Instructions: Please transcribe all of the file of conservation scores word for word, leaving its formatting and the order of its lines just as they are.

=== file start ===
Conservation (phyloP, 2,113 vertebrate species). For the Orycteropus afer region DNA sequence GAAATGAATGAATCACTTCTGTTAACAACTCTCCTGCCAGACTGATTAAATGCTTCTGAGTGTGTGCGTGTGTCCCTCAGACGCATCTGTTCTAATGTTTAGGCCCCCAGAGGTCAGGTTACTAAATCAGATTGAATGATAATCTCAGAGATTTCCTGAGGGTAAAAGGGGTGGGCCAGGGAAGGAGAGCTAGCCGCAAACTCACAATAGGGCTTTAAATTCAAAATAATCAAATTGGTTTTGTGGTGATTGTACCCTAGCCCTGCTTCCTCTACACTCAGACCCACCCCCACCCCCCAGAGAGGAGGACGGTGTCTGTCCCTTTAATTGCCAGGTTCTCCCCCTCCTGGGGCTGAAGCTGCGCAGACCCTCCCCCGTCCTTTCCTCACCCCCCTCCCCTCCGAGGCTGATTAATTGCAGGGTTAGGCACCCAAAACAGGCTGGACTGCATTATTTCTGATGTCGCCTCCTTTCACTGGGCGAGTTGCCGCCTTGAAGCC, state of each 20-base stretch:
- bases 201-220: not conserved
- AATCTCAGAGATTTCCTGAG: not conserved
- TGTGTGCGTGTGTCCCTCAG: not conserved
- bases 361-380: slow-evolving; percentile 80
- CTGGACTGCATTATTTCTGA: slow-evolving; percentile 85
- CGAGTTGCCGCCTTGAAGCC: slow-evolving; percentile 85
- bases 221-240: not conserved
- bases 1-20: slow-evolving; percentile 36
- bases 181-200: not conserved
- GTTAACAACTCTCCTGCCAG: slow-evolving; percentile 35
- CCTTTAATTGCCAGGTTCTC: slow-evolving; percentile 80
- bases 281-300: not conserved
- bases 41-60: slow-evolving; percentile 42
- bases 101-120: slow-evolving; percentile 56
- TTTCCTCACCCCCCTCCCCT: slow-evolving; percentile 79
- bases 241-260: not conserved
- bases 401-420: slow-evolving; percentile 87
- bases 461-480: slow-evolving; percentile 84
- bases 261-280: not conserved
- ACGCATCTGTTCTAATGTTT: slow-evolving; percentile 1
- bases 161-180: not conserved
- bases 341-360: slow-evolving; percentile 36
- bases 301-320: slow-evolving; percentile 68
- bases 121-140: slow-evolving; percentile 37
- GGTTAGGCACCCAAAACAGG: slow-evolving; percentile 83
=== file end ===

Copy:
Conservation (phyloP, 2,113 vertebrate species). For the Orycteropus afer region DNA sequence GAAATGAATGAATCACTTCTGTTAACAACTCTCCTGCCAGACTGATTAAATGCTTCTGAGTGTGTGCGTGTGTCCCTCAGACGCATCTGTTCTAATGTTTAGGCCCCCAGAGGTCAGGTTACTAAATCAGATTGAATGATAATCTCAGAGATTTCCTGAGGGTAAAAGGGGTGGGCCAGGGAAGGAGAGCTAGCCGCAAACTCACAATAGGGCTTTAAATTCAAAATAATCAAATTGGTTTTGTGGTGATTGTACCCTAGCCCTGCTTCCTCTACACTCAGACCCACCCCCACCCCCCAGAGAGGAGGACGGTGTCTGTCCCTTTAATTGCCAGGTTCTCCCCCTCCTGGGGCTGAAGCTGCGCAGACCCTCCCCCGTCCTTTCCTCACCCCCCTCCCCTCCGAGGCTGATTAATTGCAGGGTTAGGCACCCAAAACAGGCTGGACTGCATTATTTCTGATGTCGCCTCCTTTCACTGGGCGAGTTGCCGCCTTGAAGCC, state of each 20-base stretch:
- bases 201-220: not conserved
- AATCTCAGAGATTTCCTGAG: not conserved
- TGTGTGCGTGTGTCCCTCAG: not conserved
- bases 361-380: slow-evolving; percentile 80
- CTGGACTGCATTATTTCTGA: slow-evolving; percentile 85
- CGAGTTGCCGCCTTGAAGCC: slow-evolving; percentile 85
- bases 221-240: not conserved
- bases 1-20: slow-evolving; percentile 36
- bases 181-200: not conserved
- GTTAACAACTCTCCTGCCAG: slow-evolving; percentile 35
- CCTTTAATTGCCAGGTTCTC: slow-evolving; percentile 80
- bases 281-300: not conserved
- bases 41-60: slow-evolving; percentile 42
- bases 101-120: slow-evolving; percentile 56
- TTTCCTCACCCCCCTCCCCT: slow-evolving; percentile 79
- bases 241-260: not conserved
- bases 401-420: slow-evolving; percentile 87
- bases 461-480: slow-evolving; percentile 84
- bases 261-280: not conserved
- ACGCATCTGTTCTAATGTTT: slow-evolving; percentile 1
- bases 161-180: not conserved
- bases 341-360: slow-evolving; percentile 36
- bases 301-320: slow-evolving; percentile 68
- bases 121-140: slow-evolving; percentile 37
- GGTTAGGCACCCAAAACAGG: slow-evolving; percentile 83